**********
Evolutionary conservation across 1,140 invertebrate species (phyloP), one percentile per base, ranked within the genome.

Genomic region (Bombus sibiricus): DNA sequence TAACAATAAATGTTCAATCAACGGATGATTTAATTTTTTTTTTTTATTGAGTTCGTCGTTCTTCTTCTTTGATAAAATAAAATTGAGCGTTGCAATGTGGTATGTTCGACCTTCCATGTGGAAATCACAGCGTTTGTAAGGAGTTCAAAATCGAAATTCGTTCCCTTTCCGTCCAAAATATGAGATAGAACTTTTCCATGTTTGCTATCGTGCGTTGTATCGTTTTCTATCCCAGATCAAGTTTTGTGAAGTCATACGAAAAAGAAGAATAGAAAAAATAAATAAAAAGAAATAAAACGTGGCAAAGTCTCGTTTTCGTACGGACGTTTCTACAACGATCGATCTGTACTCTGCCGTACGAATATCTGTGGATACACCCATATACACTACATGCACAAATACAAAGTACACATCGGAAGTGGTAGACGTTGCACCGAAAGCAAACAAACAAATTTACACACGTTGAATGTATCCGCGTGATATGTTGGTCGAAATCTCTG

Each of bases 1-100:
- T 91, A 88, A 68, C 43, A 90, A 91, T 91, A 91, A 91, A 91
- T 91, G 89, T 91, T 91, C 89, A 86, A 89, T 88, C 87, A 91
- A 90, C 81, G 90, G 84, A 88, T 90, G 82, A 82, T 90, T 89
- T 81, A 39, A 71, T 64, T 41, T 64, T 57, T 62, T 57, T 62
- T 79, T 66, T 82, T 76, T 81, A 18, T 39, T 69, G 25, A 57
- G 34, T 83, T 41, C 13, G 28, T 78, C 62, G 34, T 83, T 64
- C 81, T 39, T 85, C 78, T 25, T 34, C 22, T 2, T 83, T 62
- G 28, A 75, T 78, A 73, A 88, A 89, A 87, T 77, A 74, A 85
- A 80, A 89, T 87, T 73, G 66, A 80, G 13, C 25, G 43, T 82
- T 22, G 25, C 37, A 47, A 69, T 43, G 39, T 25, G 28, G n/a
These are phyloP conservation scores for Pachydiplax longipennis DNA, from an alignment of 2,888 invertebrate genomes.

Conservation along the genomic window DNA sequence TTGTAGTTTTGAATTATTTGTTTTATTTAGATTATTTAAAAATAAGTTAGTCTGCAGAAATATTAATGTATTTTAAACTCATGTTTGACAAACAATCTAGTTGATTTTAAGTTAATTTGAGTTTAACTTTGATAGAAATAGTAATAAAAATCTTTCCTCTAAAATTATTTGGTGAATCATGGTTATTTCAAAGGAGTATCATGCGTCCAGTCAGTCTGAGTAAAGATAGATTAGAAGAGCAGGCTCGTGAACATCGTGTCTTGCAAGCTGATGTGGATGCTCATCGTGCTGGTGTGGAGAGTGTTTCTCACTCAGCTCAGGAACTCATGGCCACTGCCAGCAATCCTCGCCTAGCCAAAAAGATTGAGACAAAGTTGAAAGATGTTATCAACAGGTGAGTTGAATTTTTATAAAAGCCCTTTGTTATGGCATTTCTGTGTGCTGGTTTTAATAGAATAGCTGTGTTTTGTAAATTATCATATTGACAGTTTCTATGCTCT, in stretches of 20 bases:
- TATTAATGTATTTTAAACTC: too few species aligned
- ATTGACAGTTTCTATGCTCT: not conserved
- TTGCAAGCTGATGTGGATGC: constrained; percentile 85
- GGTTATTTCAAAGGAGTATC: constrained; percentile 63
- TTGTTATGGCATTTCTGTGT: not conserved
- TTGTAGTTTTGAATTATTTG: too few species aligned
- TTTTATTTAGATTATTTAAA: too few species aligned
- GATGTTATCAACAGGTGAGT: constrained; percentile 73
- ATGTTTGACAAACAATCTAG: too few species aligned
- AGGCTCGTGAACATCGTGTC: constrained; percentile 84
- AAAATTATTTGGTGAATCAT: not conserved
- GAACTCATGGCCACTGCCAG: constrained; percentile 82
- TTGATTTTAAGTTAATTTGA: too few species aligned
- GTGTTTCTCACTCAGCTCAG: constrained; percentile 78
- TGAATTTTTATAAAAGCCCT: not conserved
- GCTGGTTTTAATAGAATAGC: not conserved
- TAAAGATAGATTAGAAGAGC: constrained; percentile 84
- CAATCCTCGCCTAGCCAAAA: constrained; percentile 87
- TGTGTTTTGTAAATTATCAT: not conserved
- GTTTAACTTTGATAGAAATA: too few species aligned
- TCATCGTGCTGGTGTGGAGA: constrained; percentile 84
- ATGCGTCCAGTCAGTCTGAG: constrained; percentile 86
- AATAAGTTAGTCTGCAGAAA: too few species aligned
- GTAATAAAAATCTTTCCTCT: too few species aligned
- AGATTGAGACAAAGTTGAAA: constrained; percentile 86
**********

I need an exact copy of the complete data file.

Evolutionary conservation across 1,140 invertebrate species (phyloP), one percentile per base, ranked within the genome.

Genomic region (Bombus sibiricus): DNA sequence TAACAATAAATGTTCAATCAACGGATGATTTAATTTTTTTTTTTTATTGAGTTCGTCGTTCTTCTTCTTTGATAAAATAAAATTGAGCGTTGCAATGTGGTATGTTCGACCTTCCATGTGGAAATCACAGCGTTTGTAAGGAGTTCAAAATCGAAATTCGTTCCCTTTCCGTCCAAAATATGAGATAGAACTTTTCCATGTTTGCTATCGTGCGTTGTATCGTTTTCTATCCCAGATCAAGTTTTGTGAAGTCATACGAAAAAGAAGAATAGAAAAAATAAATAAAAAGAAATAAAACGTGGCAAAGTCTCGTTTTCGTACGGACGTTTCTACAACGATCGATCTGTACTCTGCCGTACGAATATCTGTGGATACACCCATATACACTACATGCACAAATACAAAGTACACATCGGAAGTGGTAGACGTTGCACCGAAAGCAAACAAACAAATTTACACACGTTGAATGTATCCGCGTGATATGTTGGTCGAAATCTCTG

Each of bases 1-100:
- T 91, A 88, A 68, C 43, A 90, A 91, T 91, A 91, A 91, A 91
- T 91, G 89, T 91, T 91, C 89, A 86, A 89, T 88, C 87, A 91
- A 90, C 81, G 90, G 84, A 88, T 90, G 82, A 82, T 90, T 89
- T 81, A 39, A 71, T 64, T 41, T 64, T 57, T 62, T 57, T 62
- T 79, T 66, T 82, T 76, T 81, A 18, T 39, T 69, G 25, A 57
- G 34, T 83, T 41, C 13, G 28, T 78, C 62, G 34, T 83, T 64
- C 81, T 39, T 85, C 78, T 25, T 34, C 22, T 2, T 83, T 62
- G 28, A 75, T 78, A 73, A 88, A 89, A 87, T 77, A 74, A 85
- A 80, A 89, T 87, T 73, G 66, A 80, G 13, C 25, G 43, T 82
- T 22, G 25, C 37, A 47, A 69, T 43, G 39, T 25, G 28, G n/a
These are phyloP conservation scores for Pachydiplax longipennis DNA, from an alignment of 2,888 invertebrate genomes.

Conservation along the genomic window DNA sequence TTGTAGTTTTGAATTATTTGTTTTATTTAGATTATTTAAAAATAAGTTAGTCTGCAGAAATATTAATGTATTTTAAACTCATGTTTGACAAACAATCTAGTTGATTTTAAGTTAATTTGAGTTTAACTTTGATAGAAATAGTAATAAAAATCTTTCCTCTAAAATTATTTGGTGAATCATGGTTATTTCAAAGGAGTATCATGCGTCCAGTCAGTCTGAGTAAAGATAGATTAGAAGAGCAGGCTCGTGAACATCGTGTCTTGCAAGCTGATGTGGATGCTCATCGTGCTGGTGTGGAGAGTGTTTCTCACTCAGCTCAGGAACTCATGGCCACTGCCAGCAATCCTCGCCTAGCCAAAAAGATTGAGACAAAGTTGAAAGATGTTATCAACAGGTGAGTTGAATTTTTATAAAAGCCCTTTGTTATGGCATTTCTGTGTGCTGGTTTTAATAGAATAGCTGTGTTTTGTAAATTATCATATTGACAGTTTCTATGCTCT, in stretches of 20 bases:
- TATTAATGTATTTTAAACTC: too few species aligned
- ATTGACAGTTTCTATGCTCT: not conserved
- TTGCAAGCTGATGTGGATGC: constrained; percentile 85
- GGTTATTTCAAAGGAGTATC: constrained; percentile 63
- TTGTTATGGCATTTCTGTGT: not conserved
- TTGTAGTTTTGAATTATTTG: too few species aligned
- TTTTATTTAGATTATTTAAA: too few species aligned
- GATGTTATCAACAGGTGAGT: constrained; percentile 73
- ATGTTTGACAAACAATCTAG: too few species aligned
- AGGCTCGTGAACATCGTGTC: constrained; percentile 84
- AAAATTATTTGGTGAATCAT: not conserved
- GAACTCATGGCCACTGCCAG: constrained; percentile 82
- TTGATTTTAAGTTAATTTGA: too few species aligned
- GTGTTTCTCACTCAGCTCAG: constrained; percentile 78
- TGAATTTTTATAAAAGCCCT: not conserved
- GCTGGTTTTAATAGAATAGC: not conserved
- TAAAGATAGATTAGAAGAGC: constrained; percentile 84
- CAATCCTCGCCTAGCCAAAA: constrained; percentile 87
- TGTGTTTTGTAAATTATCAT: not conserved
- GTTTAACTTTGATAGAAATA: too few species aligned
- TCATCGTGCTGGTGTGGAGA: constrained; percentile 84
- ATGCGTCCAGTCAGTCTGAG: constrained; percentile 86
- AATAAGTTAGTCTGCAGAAA: too few species aligned
- GTAATAAAAATCTTTCCTCT: too few species aligned
- AGATTGAGACAAAGTTGAAA: constrained; percentile 86